Algae have garnered significant interest in recent years, especially for their potential application in biofuel production. The hallmark, model eukaryotic microalgae Chlamydomonas reinhardtii has been widely used to study photosynthesis, cell motility and phototaxis, cell wall biogenesis, and other fundamental cellular processes (Harris, 2001). Characterizing algal metabolism is key to engineering production strains and understanding photobiological phenomena. Based on extensive literature on C. reinhardtii metabolism, its genome sequence (Merchant et al, 2007), and gene functional annotation, we have reconstructed and experimentally validated the genome-scale metabolic network for this alga, iRC1080, the first network to account for detailed photon absorption permitting growth simulations under different light sources. iRC1080 accounts for 1080 genes, associated with 2190 reactions and 1068 unique metabolites and encompasses 83 subsystems distributed across 10 cellular compartments (Figure 1A). Its >32% coverage of estimated metabolic genes is a tremendous expansion over previous algal reconstructions (Boyle and Morgan, 2009; Manichaikul et al, 2009). The lipid metabolic pathways of iRC1080 are considerably expanded relative to existing networks, and chemical properties of all metabolites in these pathways are accounted for explicitly, providing sufficient detail to completely specify all individual molecular species: backbone molecule and stereochemical numbering of acyl-chain positions; acyl-chain length; and number, position, and cis–trans stereoisomerism of carbon–carbon double bonds. Such detail in lipid metabolism will be critical for model-driven metabolic engineering efforts.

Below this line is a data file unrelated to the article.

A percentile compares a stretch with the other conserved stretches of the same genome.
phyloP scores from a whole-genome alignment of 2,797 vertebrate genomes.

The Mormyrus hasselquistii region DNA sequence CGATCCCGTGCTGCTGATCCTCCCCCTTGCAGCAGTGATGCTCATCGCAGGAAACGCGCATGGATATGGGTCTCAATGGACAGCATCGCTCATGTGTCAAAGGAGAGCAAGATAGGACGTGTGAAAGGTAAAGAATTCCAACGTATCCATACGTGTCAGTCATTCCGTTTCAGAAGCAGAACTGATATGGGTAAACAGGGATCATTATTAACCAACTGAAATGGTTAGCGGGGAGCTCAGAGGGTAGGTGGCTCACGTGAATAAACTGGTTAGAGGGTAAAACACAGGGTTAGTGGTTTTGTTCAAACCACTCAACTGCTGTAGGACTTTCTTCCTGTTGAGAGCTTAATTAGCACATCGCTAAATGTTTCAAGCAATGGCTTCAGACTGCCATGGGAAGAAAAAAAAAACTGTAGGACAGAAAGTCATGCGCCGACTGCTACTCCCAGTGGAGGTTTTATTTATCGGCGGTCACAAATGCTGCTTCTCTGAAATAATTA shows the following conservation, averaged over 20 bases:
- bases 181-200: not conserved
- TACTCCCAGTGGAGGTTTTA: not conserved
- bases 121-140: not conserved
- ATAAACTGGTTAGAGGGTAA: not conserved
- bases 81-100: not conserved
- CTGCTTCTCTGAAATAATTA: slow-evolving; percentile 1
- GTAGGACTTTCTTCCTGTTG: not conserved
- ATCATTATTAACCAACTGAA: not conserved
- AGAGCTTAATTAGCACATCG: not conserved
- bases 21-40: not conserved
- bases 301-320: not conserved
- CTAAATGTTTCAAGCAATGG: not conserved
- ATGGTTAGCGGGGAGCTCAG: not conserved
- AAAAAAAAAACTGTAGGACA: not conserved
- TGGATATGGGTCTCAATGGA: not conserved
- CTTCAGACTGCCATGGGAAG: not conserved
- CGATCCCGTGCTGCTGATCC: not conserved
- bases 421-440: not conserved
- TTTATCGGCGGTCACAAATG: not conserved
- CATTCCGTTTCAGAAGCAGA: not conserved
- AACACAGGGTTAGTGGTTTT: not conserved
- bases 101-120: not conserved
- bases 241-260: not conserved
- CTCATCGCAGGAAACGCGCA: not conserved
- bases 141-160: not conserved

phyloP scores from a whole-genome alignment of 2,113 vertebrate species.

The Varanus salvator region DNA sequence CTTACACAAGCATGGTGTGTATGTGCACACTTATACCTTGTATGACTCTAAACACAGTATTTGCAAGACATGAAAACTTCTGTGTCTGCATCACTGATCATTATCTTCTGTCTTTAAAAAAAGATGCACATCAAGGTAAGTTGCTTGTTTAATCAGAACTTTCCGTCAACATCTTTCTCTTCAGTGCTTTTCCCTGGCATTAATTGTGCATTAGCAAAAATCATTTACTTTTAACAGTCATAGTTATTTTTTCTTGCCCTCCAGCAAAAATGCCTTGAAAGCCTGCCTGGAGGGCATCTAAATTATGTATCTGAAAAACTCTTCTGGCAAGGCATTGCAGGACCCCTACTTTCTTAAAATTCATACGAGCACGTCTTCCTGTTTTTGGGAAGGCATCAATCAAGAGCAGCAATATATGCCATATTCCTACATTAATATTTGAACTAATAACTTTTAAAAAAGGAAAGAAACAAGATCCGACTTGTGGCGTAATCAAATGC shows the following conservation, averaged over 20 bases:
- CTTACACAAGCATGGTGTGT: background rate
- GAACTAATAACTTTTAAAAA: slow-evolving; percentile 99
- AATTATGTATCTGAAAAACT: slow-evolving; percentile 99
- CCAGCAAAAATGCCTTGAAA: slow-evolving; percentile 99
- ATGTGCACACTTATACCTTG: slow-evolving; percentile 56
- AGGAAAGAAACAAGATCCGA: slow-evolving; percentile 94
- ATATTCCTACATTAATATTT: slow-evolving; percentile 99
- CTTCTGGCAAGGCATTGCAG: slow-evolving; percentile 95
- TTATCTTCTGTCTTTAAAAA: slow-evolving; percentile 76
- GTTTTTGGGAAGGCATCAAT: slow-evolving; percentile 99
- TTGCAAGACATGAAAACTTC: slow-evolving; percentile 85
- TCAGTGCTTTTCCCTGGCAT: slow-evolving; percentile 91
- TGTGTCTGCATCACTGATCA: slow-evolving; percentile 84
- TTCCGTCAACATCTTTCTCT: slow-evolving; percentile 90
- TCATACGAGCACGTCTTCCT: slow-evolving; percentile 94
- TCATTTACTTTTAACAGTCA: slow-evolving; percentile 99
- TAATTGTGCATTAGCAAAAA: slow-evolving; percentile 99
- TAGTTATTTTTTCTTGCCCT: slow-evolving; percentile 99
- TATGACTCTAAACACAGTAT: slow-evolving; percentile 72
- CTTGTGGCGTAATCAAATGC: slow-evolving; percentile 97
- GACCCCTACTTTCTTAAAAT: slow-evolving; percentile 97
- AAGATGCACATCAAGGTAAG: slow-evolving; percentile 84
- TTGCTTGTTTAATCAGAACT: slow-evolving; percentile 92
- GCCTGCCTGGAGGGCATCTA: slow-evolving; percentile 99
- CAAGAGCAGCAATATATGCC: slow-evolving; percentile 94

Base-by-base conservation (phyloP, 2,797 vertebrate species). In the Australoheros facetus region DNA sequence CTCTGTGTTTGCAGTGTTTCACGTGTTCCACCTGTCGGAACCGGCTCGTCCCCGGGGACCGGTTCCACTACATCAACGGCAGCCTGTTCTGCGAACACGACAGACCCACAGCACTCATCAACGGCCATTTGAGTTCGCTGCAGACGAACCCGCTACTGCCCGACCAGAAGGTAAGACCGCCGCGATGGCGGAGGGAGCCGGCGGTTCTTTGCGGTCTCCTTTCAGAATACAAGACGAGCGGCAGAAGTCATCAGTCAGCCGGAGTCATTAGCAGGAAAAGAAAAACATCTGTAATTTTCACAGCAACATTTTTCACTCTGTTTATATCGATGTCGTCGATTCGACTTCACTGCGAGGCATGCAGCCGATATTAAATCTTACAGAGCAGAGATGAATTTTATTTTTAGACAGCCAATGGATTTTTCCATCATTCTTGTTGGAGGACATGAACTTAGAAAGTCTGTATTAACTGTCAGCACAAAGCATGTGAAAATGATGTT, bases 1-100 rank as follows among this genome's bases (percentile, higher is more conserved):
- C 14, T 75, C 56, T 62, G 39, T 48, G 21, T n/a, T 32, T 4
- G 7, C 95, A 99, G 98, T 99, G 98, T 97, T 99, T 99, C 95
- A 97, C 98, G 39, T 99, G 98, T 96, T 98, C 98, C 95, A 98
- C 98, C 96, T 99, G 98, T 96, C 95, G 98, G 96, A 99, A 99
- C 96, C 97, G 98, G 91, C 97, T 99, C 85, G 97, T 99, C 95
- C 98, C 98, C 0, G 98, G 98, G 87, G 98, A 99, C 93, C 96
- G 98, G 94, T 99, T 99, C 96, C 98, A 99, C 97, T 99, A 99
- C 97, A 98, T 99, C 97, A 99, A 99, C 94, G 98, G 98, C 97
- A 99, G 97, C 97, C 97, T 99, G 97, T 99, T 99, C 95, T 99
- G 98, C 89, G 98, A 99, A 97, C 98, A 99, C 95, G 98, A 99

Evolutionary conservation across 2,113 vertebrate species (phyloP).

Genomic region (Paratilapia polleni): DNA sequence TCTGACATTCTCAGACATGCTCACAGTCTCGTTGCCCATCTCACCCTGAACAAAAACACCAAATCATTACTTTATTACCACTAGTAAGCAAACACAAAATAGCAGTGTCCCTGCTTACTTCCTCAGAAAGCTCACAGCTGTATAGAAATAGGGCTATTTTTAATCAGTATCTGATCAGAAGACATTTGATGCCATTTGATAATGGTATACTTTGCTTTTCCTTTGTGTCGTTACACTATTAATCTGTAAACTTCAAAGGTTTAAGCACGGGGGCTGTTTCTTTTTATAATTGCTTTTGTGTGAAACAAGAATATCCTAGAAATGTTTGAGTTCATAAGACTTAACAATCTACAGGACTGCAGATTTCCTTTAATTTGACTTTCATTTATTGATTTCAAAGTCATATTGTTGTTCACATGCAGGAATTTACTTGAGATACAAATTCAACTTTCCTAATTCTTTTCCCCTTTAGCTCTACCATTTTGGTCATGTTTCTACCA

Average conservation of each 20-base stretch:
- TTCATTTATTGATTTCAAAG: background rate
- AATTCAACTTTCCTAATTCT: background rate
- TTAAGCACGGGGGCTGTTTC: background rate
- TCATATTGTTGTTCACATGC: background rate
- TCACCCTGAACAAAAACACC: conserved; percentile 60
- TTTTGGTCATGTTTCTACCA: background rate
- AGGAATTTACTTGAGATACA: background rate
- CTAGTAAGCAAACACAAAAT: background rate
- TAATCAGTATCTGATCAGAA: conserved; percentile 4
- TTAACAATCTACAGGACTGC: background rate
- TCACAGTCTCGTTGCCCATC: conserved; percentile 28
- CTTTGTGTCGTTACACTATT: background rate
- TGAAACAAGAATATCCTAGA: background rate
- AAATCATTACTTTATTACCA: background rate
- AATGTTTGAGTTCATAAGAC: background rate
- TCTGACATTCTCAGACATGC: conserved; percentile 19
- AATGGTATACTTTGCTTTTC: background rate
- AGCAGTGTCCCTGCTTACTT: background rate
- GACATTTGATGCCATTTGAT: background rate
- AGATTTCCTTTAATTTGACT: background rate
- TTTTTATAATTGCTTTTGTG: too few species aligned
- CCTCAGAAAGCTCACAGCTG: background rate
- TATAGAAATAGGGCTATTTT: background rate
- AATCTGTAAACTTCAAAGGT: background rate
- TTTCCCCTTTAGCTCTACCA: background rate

We experimentally verified transcripts accounted for in the network under permissive growth conditions, detecting >90% of tested transcript models (Figure 1B) and providing validating evidence for the contents of iRC1080. We also analyzed the extent of transcript verification by specific metabolic subsystems. Some subsystems stood out as more poorly verified, including chloroplast and mitochondrial transport systems and sphingolipid metabolism, all of which exhibited <80% of transcripts detected, reflecting incomplete characterization of compartmental transporters and supporting a hypothesis of latent pathway evolution for ceramide synthesis in C. reinhardtii. Additional lines of evidence from the reconstruction effort similarly support this hypothesis including lack of ceramide synthetase and other annotation gaps downstream in sphingolipid metabolism. A similar hypothesis of latent pathway evolution was established for very long-chain fatty acids (VLCFAs) and their polyunsaturated analogs (VLCPUFAs) (Figure 1C), owing to the absence of this class of lipids in previous experimental measurements, lack of a candidate VLCFA elongase in the functional annotation, and additional downstream annotation gaps in arachidonic acid metabolism.